Just like kids shouldn’t be hitting chalk erasers together, teachers shouldn’t be writing on chalk boards either.
I mean, chalk is dirty, it gets everywhere and every time youhave to write on it you inevitably make that screeching noise with it. Don’t get me started with dry erase boards either, we’ll be here all day with that one.
The Obama administration feels the same way about chalk/dry erase boards. At least I hope it does, which is why the President unveiled a new project called ConnectED which plans to get more electronic devices into the hands of teachers and students so that lessons can be taught digitally. Digitization of the classroom should lead to more engaged students, have less boredom, and better prepare them to compete in a highly industrialized economy. Tests are also digitized just like the lesson plans.
Another plan by the President is to have 99% of schools to be a high speed internet within five years, which would “help teachers keep pace with changing… demands,” according to a background memo provided by the White House. This new plan comes just in time as states are beginning to adopt Common Core ideas, a new learning standard used by most states to better track student progress and get our kids up to satisfactory levels of proficiency.
The President wants "teachers to have an ability to assess learning hour by hour and day by day," a senior White House official said Wednesday. “That vision ... is really not possible with the connectivity we have today."
There are a ton of schools that already lack sufficient high speed connections to support their lesson plans. Only one-fifth of educators say they have a good enough connection even though on average schools are as well-connected as private schools.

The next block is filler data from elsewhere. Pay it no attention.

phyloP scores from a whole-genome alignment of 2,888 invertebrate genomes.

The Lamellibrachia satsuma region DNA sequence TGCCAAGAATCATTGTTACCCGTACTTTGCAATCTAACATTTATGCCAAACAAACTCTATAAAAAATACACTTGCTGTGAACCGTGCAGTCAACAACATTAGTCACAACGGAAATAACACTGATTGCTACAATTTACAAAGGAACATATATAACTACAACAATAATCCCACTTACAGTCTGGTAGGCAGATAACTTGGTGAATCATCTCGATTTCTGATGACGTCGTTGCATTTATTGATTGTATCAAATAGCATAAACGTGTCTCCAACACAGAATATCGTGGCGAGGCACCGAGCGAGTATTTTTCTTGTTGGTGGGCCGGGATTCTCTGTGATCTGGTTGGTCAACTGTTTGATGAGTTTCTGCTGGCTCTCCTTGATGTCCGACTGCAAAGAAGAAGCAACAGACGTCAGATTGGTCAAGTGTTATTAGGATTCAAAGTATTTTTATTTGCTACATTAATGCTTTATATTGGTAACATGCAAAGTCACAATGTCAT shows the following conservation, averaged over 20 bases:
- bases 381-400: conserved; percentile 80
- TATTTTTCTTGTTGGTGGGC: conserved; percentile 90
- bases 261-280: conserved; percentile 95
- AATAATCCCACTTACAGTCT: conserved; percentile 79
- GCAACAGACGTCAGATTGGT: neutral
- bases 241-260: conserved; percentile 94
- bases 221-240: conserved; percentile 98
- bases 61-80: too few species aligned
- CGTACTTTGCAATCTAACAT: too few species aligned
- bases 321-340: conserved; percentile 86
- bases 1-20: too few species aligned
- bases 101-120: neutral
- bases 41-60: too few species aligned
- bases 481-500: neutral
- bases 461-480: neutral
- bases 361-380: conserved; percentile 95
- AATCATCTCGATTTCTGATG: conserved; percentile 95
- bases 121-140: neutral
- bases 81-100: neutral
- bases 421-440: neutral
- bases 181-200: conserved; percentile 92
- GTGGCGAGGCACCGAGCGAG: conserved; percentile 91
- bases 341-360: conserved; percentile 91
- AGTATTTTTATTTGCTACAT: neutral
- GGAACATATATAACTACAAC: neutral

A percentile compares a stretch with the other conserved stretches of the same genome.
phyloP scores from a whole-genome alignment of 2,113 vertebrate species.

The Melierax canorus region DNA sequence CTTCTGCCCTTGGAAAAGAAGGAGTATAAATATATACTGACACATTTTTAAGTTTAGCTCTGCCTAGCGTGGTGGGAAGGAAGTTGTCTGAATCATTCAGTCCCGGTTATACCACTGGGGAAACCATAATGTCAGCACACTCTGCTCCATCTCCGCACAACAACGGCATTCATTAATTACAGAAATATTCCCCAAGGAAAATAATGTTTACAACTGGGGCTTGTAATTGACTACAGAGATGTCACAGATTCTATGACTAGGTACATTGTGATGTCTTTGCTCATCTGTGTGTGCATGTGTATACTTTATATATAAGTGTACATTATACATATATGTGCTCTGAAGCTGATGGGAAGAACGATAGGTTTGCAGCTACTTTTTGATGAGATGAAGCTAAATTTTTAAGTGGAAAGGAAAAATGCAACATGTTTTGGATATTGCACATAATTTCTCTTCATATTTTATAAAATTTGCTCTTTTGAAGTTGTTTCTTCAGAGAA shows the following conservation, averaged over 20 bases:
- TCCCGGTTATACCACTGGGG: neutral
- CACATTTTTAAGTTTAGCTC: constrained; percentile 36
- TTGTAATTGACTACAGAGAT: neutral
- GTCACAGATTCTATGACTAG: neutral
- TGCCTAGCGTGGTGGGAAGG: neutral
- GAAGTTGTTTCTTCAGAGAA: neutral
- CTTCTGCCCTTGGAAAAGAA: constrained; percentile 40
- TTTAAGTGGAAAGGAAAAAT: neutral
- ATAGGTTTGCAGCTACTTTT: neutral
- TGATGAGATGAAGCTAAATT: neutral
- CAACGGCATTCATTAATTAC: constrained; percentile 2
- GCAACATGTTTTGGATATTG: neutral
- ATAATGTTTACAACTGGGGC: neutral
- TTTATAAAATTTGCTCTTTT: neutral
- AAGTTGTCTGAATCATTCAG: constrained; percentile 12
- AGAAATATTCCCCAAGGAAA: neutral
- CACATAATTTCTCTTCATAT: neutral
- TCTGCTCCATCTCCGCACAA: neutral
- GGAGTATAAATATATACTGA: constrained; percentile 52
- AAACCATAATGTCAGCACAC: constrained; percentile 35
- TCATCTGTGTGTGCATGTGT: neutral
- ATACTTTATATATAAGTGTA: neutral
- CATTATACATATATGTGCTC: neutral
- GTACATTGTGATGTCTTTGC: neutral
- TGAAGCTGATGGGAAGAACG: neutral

"This is huge," said Sara Schapiro, who oversees the Digital Promise League of Innovative Schools, a coalition of districts in 21 states. "At the current rate, the average Internet speed that schools have is not enough to support the assessments. ... We should deliver on the promise, a high level of connectivity that would let schools do the assessments the way they were meant to rather than printing them out."
How do we do this then?
Obama plans to use money from the Elementary and Secondary Education act to help fund professional development. School districts will be in control of their own purchasing. It’s unclear if schools will receive federal aid to purchase new learning equipment. Another source of funding for the high-speed internet and ConnectED is an expansion of the Federal Communications Commission's E-Rate program to give schools high-speed Internet and computer access. Officials estimate that over a limited period of time, ConnectED could cost an additional 40 cents per month, or 5 dollars a year, on home phone bills.
This would require that federal regulators make sure that telecom companies like AT&T teach its employees to offer school districts these rates. Pro Publica in 2012 reported "there is growing evidence that the program's crucial low-price requirement has been widely neglected by federal regulators and at least one telecom giant."
With digital learning initiatives starting to take hold, school districts are currently facing unregulated purchasing options. Voters in Idaho used a referendum on the ballot last November to stop the governor’s one-to-one computer program—because it cost $180 million. Yet, LA is planning on having 600,000 students use iPads.
Some states are also seeing parents protest because they see these new programs as infringements on student privacy.
However, districts that have adopted digital learning initiatives are seeing some return on their investment. Mooresville, N.C. has seen a jump in its graduation rate (73 to 90 percent) and an increase in proficiency (73 to 89 percent), due to a 2009 plan to give laptops to fourth graders to foster digital learning. The technology is changing the way we learn and our education system needs to change with it. After all, chalk boards are thing of the past.
Photo courtesy of http://www.theipinionsjournal.com